# Calculate quaternion animation curve's tangents from a euler animation curve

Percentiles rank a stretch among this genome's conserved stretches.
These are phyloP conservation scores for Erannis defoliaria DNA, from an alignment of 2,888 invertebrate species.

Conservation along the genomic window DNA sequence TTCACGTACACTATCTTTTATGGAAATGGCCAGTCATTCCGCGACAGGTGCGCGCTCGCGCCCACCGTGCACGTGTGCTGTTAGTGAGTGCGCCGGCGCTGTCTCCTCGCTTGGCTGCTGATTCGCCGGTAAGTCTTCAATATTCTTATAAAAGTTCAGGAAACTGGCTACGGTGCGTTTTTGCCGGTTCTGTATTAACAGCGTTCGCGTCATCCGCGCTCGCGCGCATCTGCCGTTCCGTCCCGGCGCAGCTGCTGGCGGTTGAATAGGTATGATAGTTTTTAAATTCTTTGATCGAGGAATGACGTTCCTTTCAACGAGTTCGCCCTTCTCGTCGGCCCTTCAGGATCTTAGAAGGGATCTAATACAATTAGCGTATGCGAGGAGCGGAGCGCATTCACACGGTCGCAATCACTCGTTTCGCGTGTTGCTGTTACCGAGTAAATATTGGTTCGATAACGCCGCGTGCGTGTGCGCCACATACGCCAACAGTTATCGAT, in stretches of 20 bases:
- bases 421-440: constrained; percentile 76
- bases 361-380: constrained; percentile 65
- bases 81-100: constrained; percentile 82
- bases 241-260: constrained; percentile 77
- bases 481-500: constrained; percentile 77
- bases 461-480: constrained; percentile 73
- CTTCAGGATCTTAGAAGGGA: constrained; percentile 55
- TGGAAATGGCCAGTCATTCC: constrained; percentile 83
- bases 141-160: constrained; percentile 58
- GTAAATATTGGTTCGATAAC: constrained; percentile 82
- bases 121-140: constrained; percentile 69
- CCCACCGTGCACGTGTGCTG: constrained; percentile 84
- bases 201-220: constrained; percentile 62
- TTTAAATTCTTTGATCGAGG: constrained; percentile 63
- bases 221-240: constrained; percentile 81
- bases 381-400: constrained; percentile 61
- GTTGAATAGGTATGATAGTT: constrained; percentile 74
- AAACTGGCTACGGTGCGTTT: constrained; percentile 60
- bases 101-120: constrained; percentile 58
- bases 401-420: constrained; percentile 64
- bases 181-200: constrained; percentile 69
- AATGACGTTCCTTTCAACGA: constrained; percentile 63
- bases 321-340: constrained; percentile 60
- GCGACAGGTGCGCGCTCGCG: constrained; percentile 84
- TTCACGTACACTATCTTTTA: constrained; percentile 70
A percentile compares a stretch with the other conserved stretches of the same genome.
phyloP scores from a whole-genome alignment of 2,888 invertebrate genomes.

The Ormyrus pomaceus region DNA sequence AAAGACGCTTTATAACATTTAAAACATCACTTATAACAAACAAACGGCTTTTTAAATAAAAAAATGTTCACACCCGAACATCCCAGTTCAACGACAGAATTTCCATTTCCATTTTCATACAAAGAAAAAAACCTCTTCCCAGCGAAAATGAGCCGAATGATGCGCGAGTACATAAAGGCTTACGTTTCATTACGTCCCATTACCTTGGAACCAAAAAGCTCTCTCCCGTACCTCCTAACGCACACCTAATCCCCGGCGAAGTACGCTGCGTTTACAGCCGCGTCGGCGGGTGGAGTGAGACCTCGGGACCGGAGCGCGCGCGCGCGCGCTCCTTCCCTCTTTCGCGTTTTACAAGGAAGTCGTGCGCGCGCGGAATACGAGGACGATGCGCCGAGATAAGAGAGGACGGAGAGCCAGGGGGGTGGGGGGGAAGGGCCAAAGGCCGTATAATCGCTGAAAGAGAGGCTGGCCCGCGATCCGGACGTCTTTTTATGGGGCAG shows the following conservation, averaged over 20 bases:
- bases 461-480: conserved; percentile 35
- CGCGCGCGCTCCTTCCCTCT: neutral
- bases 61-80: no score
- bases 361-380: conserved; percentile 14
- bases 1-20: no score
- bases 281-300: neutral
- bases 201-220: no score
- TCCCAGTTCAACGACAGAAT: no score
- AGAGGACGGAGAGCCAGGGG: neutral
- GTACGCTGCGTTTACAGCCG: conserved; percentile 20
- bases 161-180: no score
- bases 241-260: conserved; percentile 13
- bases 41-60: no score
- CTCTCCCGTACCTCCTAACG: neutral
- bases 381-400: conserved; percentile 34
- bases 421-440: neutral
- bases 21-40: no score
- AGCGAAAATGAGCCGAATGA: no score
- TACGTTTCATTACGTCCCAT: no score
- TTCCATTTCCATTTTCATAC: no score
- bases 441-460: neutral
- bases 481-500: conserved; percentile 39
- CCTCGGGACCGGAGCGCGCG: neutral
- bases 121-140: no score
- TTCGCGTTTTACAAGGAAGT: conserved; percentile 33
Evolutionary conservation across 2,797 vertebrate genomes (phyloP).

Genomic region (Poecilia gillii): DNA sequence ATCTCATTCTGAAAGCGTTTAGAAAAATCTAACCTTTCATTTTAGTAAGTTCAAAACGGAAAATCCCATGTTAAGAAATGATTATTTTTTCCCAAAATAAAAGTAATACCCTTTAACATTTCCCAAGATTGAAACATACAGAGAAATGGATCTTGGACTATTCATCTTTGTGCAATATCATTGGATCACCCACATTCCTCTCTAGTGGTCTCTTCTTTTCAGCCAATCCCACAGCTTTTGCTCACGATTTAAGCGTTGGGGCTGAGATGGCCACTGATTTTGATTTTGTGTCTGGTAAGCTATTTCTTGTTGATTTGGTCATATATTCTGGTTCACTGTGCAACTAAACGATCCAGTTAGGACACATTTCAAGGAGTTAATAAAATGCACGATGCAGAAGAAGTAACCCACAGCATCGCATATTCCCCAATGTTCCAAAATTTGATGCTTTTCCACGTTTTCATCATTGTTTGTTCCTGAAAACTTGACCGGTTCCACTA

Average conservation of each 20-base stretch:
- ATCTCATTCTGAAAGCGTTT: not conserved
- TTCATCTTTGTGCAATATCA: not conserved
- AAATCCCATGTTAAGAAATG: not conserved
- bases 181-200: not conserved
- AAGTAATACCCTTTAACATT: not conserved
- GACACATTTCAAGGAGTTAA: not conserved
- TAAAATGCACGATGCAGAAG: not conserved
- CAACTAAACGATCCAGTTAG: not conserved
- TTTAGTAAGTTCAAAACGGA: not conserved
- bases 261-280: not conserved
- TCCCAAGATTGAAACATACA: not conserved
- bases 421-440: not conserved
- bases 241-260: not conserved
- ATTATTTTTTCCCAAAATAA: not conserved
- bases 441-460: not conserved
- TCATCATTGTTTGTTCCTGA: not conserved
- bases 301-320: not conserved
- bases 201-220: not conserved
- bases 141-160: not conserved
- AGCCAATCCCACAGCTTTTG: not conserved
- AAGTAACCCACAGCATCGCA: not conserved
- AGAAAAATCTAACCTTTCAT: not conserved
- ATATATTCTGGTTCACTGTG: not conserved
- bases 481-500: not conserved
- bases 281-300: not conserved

0 I am creating a custom animation editor that lets users modify the animation curves of various components. One component I am having trouble with is the rotation of an object. I allow the user to edit the rotation's euler components (actually just the z rotation since the editor is for 2D). When generating the final animation, I convert the euler animation curve to a set of four quaternion curves.The problem is that the tangents of the euler curve do not seem to correspond to the quaternion.Here is the animation curve for the z component of a curve:If I calculate my quaternion curve by adding the keys the following way, the animation jumps around erratically (this example is adding the middle keyframe): ``````float time = 1.7f; float rotationZ = 90.0f; float inTangent = -500.0f; float outTangent = 500.0f q = Quaternion.Euler(0, 0, rotationZ); localRotationXKeyframes.Add(new Keyframe(time, q.x, inTangent, outTangent)); localRotationYKeyframes.Add(new Keyframe(time, q.y, inTangent, outTangent)); localRotationZKeyframes.Add(new Keyframe(time, q.z, inTangent, outTangent)); localRotationWKeyframes.Add(new Keyframe(time, q.w, inTangent, outTangent)); ``````If I add the quaternion key without using the euler z curve's tangents, the animation interpolates smoothly, but doesn't follow the swings of the curve: ``````float time = 1.7f; float rotationZ = 90.0f; q = Quaternion.Euler(0, 0, rotationZ); localRotationXKeyframes.Add(new Keyframe(time, q.x)); localRotationYKeyframes.Add(new Keyframe(time, q.y)); localRotationZKeyframes.Add(new Keyframe(time, q.z)); localRotationWKeyframes.Add(new Keyframe(time, q.w)); ``````Obviously the tangents of the euler curve do not correspond with the tangents of the calculated quaternion curve. My question is how do I create a quaternion animation curve based on the euler animation curve, with properly translated tangents? more ▼ asked Jan 12 '12 at 08:07 PM echo17 76 ● 3 ● 3 ● 5 The depressing thing is that quaternions "go the way they want" - it's annoying! Quite simply, make a quaternion that goes from north to south pointing. A human would expect it to swing around through 180 degrees, staying on the z=0 plane. As you'll see this is not the case. It "decides" to go another route (and why wouldn't it? it's all the same). It's one of the love/hate things about quaternions. As a broad-general principle, the "LookAt" quaternion functions rather than the "fromTo" quaternion functions can, sometimes, help you quickly hack through this in gameplay. Jan 13 '12 at 09:51 AM Fattie add new comment (comments are locked) 10|3000 characters needed characters left ▼ Viewable by all users